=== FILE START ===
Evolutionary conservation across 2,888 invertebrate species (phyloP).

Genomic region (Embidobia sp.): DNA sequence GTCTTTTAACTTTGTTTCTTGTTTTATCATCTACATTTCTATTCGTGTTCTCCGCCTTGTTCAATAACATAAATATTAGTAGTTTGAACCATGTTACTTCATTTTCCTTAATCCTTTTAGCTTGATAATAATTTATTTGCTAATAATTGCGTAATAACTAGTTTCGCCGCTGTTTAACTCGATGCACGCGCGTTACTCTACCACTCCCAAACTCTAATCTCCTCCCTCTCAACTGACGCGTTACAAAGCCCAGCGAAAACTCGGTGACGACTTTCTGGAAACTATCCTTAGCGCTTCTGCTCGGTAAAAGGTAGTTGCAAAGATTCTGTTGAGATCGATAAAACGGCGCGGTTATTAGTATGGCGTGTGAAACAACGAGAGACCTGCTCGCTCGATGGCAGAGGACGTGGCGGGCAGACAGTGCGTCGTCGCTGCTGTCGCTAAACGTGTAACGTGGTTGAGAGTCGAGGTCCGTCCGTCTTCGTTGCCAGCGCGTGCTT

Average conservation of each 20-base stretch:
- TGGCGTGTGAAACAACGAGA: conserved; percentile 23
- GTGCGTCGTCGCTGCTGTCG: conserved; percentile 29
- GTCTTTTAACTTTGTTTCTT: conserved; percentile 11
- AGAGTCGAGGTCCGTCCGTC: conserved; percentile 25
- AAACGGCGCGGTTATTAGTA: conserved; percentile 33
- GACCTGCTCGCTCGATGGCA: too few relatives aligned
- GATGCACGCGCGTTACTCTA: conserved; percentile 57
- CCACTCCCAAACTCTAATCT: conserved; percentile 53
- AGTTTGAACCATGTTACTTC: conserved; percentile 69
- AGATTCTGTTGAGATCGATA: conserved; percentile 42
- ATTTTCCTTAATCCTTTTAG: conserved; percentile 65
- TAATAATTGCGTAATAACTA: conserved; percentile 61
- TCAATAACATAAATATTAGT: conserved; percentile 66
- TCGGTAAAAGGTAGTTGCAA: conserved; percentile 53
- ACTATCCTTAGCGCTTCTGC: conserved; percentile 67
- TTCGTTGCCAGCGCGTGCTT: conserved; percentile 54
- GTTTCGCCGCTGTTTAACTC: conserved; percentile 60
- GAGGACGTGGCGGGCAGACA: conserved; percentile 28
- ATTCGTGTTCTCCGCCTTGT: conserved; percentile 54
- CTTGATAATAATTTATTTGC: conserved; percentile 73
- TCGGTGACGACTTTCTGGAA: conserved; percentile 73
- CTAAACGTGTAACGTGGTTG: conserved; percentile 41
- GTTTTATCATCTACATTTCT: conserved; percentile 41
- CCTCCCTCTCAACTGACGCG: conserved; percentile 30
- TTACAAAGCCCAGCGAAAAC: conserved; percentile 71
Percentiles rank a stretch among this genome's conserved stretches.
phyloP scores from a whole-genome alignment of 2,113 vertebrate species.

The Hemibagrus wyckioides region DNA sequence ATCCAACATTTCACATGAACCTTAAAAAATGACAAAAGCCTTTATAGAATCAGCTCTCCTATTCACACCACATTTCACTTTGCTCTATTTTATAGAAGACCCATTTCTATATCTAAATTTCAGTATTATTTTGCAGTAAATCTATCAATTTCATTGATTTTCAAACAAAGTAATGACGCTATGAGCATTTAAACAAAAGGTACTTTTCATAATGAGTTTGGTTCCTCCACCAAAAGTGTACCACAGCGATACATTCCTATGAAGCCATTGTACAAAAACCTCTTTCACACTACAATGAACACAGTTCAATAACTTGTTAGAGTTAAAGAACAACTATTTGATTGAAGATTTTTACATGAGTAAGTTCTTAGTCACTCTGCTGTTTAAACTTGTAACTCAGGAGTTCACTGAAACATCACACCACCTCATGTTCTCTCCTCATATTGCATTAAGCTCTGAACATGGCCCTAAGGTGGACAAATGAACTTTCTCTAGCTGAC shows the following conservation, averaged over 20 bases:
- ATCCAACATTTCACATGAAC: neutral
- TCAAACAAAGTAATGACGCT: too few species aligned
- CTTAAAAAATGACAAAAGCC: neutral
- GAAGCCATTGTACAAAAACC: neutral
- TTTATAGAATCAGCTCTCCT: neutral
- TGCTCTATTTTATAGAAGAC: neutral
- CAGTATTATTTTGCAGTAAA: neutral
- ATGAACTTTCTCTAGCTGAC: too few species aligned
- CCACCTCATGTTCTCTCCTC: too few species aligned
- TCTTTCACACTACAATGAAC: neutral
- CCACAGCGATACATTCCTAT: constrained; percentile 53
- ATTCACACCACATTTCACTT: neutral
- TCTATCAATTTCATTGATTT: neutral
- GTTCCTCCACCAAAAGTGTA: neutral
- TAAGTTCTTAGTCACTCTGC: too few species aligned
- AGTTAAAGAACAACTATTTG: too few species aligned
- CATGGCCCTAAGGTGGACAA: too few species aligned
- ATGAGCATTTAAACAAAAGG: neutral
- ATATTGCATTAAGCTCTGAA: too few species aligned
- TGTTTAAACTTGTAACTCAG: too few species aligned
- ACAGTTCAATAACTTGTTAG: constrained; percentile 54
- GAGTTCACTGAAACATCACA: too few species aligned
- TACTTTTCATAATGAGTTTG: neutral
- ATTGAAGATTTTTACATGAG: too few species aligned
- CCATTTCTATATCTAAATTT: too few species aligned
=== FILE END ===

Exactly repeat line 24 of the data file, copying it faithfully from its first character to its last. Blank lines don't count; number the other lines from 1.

- TCGGTGACGACTTTCTGGAA: conserved; percentile 73